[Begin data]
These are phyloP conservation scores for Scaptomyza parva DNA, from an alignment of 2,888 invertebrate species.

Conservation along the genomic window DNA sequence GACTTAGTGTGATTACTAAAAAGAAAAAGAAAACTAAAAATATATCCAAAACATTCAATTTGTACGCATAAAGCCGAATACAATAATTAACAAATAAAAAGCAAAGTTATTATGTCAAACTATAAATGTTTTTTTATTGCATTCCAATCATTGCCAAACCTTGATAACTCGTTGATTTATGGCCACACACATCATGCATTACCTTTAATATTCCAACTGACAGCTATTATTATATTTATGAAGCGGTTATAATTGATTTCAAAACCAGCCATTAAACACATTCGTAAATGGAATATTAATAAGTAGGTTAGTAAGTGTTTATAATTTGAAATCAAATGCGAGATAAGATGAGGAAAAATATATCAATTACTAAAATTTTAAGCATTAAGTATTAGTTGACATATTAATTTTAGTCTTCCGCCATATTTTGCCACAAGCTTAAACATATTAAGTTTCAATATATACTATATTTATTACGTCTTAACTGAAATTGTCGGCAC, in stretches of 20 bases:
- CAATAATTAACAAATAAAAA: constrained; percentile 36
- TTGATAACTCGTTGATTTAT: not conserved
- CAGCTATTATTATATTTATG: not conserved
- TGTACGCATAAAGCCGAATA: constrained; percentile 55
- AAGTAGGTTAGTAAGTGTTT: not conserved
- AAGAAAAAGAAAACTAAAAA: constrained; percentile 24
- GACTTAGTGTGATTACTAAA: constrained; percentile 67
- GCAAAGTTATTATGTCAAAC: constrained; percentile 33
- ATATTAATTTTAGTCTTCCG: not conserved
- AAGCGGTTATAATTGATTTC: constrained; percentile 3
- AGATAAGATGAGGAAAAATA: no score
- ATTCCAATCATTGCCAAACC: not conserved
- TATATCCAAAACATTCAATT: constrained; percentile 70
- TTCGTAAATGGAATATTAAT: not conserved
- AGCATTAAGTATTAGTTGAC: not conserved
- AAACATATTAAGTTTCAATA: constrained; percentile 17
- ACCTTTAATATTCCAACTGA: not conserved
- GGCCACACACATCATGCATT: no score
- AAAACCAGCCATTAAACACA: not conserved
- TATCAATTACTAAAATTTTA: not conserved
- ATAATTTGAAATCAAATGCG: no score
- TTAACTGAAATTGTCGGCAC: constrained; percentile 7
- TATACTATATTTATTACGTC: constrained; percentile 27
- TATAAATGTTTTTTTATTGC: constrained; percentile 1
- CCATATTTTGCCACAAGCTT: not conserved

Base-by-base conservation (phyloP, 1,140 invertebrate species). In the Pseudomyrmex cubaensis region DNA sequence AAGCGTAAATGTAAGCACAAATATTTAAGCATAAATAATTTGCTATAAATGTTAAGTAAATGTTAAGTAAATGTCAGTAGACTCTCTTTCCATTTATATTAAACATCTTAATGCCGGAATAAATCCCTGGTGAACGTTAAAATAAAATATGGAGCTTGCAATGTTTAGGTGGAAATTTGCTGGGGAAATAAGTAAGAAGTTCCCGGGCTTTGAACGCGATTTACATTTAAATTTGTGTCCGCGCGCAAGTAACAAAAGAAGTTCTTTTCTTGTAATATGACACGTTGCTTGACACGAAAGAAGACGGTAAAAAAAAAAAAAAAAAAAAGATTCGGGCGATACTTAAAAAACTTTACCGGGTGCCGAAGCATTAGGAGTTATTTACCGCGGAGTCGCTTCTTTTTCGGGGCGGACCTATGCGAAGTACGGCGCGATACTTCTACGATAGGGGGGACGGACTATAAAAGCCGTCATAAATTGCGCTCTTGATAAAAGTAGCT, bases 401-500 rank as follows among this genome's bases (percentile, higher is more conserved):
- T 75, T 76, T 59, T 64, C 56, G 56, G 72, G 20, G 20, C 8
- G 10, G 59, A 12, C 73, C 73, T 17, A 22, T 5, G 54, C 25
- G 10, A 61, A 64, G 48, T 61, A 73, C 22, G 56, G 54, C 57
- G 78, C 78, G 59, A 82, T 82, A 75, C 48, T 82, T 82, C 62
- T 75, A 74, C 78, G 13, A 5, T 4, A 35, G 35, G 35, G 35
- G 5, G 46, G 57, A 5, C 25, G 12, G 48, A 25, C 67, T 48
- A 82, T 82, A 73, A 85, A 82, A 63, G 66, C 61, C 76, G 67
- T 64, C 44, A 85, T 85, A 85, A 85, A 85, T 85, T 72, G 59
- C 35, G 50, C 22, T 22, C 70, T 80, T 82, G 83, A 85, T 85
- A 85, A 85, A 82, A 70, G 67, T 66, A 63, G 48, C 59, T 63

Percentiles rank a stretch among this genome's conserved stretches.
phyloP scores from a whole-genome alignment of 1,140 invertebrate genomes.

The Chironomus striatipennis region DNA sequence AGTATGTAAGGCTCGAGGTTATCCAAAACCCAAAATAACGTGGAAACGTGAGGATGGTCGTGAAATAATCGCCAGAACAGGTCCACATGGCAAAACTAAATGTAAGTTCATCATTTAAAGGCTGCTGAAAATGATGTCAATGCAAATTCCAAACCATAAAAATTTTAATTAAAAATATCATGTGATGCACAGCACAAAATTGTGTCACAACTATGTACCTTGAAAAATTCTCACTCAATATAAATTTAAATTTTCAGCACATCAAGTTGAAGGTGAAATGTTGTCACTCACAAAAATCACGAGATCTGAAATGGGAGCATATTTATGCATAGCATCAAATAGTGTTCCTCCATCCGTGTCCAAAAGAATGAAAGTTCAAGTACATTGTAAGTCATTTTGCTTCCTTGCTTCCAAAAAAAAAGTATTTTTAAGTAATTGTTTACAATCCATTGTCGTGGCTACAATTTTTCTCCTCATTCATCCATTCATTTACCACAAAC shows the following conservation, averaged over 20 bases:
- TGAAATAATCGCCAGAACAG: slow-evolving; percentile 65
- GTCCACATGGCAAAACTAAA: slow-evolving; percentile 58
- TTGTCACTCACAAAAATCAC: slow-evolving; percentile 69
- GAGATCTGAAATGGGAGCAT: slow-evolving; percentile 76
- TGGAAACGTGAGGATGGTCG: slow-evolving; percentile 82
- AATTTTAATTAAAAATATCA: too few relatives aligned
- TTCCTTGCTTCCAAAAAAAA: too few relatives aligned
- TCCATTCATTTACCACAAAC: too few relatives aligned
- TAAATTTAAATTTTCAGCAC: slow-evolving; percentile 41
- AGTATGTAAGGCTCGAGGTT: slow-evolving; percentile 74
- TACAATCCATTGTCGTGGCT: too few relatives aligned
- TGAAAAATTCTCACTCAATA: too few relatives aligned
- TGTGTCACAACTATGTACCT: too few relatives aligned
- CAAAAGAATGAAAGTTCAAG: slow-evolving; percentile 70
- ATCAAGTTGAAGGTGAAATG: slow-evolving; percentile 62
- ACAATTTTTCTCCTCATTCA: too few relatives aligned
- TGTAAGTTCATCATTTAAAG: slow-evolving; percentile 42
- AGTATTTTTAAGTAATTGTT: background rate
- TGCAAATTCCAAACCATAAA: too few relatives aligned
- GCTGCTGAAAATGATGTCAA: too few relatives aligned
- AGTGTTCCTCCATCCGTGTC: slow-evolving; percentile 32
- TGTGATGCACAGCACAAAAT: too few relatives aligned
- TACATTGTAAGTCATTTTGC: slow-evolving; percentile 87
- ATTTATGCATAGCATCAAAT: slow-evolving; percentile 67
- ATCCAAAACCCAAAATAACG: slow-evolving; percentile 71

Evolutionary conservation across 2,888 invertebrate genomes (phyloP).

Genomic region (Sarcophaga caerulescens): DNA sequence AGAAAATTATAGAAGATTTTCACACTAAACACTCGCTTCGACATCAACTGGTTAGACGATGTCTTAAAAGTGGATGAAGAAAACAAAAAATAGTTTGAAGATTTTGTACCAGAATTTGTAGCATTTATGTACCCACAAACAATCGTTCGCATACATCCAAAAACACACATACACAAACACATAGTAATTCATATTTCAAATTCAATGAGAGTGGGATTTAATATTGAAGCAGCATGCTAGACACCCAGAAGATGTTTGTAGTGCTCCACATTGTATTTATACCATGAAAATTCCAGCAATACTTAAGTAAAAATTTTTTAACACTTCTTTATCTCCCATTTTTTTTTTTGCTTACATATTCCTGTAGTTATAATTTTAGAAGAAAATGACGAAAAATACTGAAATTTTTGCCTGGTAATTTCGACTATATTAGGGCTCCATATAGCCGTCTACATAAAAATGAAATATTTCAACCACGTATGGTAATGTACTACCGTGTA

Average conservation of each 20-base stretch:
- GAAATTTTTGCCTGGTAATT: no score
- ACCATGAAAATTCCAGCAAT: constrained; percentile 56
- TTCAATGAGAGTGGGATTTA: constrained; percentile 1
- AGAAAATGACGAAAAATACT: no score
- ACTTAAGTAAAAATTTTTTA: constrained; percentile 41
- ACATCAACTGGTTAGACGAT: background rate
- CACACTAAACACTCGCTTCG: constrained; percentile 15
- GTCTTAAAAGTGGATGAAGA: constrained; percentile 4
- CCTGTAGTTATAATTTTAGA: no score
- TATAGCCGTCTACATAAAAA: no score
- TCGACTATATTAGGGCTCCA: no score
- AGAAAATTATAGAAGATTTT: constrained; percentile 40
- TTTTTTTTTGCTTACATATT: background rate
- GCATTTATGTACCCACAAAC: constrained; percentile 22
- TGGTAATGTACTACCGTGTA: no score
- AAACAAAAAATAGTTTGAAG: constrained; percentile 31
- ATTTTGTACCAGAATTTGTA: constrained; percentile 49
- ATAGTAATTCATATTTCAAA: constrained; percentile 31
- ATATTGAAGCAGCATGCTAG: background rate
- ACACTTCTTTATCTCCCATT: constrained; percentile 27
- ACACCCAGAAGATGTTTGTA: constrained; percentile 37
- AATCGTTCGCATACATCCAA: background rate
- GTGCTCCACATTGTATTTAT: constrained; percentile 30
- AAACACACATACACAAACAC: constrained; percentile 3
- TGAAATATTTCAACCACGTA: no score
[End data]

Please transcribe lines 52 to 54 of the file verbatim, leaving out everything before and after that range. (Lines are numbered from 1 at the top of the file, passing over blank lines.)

- TACAATCCATTGTCGTGGCT: too few relatives aligned
- TGAAAAATTCTCACTCAATA: too few relatives aligned
- TGTGTCACAACTATGTACCT: too few relatives aligned